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Posts Tagged ‘Dr Jonathan Miller’

This was one of the things Dr. Jonathan Miller talked about  in a biographical Arena documentary aired recently on BBC.  An after-life is when an idea has gone beyond its original intention or purpose, or has escaped from the clutches of what Miller called “the custodians of the orthodoxy”, but is nevertheless imbued with new meaning, or new purpose. 

I think the interesting thing about the power of the after-life of an idea is that it cannot come directly from the past “itness”  of the thing in the orignal,  but rather from the extension into the now “itness”, or “the idea of it now”, or even (since the fact of an observer enables an infinite regress of abstraction) “the idea of the idea of it now”.

The programme reveals how Jonathan Miller’s lifelong interest has been one of carefully observing the world around him. The purposes to which that talent can be put have been extremely varied. In the documentary at one point we follow him along some of the narrow side streets in Florence, where he gleefully points out several examples of how framing the everyday creates novelty. He sees a large, red door held shut by a curved metal bolt, and then for him the re-frame of the bolt appears.  “What is so interesting,” he says “you pass by these things and you don’t notice them, and then your attention is drawn to one of them. And then you see that one as an example of a type, and then the type draws your attention and you think ‘I could do a whole exhibition devoted to 20 or 30 of these ways in which a lock is framed by the door…”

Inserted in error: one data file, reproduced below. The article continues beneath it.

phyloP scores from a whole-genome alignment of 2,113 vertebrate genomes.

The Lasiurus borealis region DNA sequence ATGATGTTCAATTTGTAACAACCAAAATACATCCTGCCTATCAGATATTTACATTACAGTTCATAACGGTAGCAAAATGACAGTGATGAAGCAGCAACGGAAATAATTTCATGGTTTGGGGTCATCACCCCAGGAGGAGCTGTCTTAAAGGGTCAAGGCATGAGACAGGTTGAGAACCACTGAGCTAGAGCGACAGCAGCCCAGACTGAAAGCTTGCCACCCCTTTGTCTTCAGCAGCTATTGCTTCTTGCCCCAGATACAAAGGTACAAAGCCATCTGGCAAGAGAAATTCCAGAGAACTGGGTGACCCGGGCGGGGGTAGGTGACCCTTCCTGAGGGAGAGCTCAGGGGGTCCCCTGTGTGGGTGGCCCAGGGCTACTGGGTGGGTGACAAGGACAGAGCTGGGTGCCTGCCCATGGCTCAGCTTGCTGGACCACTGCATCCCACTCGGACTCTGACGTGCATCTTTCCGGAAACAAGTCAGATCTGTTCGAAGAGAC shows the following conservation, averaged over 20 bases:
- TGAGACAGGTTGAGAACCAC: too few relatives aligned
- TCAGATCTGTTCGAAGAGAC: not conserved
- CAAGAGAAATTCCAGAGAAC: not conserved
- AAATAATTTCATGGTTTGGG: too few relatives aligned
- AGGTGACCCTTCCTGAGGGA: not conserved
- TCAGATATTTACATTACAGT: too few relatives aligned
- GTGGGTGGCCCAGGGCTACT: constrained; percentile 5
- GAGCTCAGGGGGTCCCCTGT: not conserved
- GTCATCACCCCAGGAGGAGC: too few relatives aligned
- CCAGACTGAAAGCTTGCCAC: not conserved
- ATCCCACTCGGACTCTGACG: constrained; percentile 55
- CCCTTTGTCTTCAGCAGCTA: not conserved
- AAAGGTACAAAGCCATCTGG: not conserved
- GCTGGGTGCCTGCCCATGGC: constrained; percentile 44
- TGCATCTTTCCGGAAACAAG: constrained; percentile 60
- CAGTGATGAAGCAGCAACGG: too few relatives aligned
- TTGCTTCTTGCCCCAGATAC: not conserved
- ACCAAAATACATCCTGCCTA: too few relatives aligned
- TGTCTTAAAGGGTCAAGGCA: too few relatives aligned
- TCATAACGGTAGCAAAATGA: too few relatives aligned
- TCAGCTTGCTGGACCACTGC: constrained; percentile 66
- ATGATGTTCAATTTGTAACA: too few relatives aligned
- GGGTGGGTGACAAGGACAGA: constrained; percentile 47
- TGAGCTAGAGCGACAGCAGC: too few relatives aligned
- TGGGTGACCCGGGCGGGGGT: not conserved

Our ability to see and then to categorise and re-categorise is the source of novelty and invention. Miller distinguishes between the ‘autographic’ and the ‘allographic’ in art, terms coined by Nelson Goodman.  Autographic works are those that are made, and “the extent to which they survive depends on the survival of the material of which they are made”, as opposed to allographic works, “in which nothing exists until the work is re-performed.”

In management, do we find examples of all of these things also?

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